The man convicted for his role in theswarming death ofteenager Reena Virk tearfully thanked his victim's parents for their supportas he was granted day parole in British Columbia on Thursday.


Reena Virk, 14, was beaten and drowned on Vancouver Island in 1997.

"I hope that one day I will be able to be as caring, selfless," Warren Glowatski, 26, told Virk'smother and fatherat his parole hearing in Mission, B.C.

"I don't take your support for granted."

Glowatski was convicted in 1999 of second-degree murder and sentenced to life in prison with no chance of parole for at least seven years.

He was 16 when he and a group of teens beat 14-year-old Virk under a bridge in Saanich on Vancouver Island in 1997.

Battered and bloodied, Virk managed to staggeracross the bridge, only to be dragged back to the water by Glowatski and another teen, Kelly Ellard.

They beatVirk again and drowned her.

Ellard was convicted of second-degree murder, whilesix other girls were convicted of assault for their role in the initial beating.

Glowatski told the three-member parole board on Thursday thathe was a different person in 1997.

"My thoughts back then were about being powerful," he said. "I call it bravado, or trying to be a gangster. I was screaming out for attention in all the wrong places and I got it."

'I realized just what I had taken away'

Speaking through tears, Glowatski said meeting Virk's parents has moved him more than anything else. He met with Suman and Manjit Virk several times in prison.

"The topic of marriage came up and I realized just what I had taken away from Suman and Manjit," he said. "They reached out and offered me their hand and their care."

The couple went to the parole hearing Thursday to show their support. When the board made its decision in just 25 minutes, Suman huggedGlowatski tightly, while Manjit shook his hand.

"We would have hoped that somebody would have learned something from this whole thing," Suman told reporters after the hearing.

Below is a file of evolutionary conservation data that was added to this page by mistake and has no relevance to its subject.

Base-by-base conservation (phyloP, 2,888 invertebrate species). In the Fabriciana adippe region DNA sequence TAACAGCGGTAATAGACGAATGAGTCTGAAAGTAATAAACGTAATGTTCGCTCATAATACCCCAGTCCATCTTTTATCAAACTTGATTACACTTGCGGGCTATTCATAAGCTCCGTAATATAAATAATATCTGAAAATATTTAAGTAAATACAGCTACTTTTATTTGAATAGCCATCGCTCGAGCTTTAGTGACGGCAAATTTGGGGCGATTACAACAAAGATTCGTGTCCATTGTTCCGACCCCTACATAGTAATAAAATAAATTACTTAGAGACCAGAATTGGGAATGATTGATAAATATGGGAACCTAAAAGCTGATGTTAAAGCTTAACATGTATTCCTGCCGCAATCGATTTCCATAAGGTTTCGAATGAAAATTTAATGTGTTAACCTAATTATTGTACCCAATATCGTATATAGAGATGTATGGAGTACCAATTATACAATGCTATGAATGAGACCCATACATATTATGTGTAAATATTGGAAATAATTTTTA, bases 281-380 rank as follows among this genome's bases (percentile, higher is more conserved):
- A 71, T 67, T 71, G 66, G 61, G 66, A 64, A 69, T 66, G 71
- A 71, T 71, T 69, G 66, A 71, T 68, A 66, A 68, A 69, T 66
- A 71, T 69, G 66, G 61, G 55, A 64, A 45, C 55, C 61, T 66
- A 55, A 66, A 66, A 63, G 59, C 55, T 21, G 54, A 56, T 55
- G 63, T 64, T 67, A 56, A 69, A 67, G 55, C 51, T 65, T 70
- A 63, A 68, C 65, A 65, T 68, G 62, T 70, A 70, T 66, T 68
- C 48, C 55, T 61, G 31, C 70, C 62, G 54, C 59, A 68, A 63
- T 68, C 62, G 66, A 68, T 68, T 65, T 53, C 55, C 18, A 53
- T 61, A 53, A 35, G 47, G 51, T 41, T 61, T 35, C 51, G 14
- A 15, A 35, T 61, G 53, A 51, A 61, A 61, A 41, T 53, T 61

"And so far, it looks like Warren has done that. Out of all the accused in this whole process, he's the only one that's done that."

Suman said she can see how Glowatski is no longer the angry, scared teenager that he once was.

"Today I think we see a young man who has taken responsibility for his actions and is trying to amend the wrong that he did," she said.

'I feel ashamed'

Glowatski took rehabilitation courses in prison and speaks as a mentor to young people at risk of getting involved in crime. He's embraced his native heritage and invited an aboriginal elder to do a traditional smudge ceremony at the start of the parole hearing.

He said he plans to take a welding course once he is transferred to a halfway house. A location and date have not yet been set.

He said he hates to think of how he stood by and watched Ellard hold Virk's head underwater.

"I feel ashamed," he said. "I wish I could crawl under a rock."

Ellard has been through three trials and is seeking a fourth. Her first trial in 2000 ended with a conviction that was later overturned by the B.C. Court of Appeal, while her second trial in 2004 ended with a hung jury.

At her third trial a year later, she was sentenced to life in prison with no chance of parole for seven years.

With files from the Canadian Press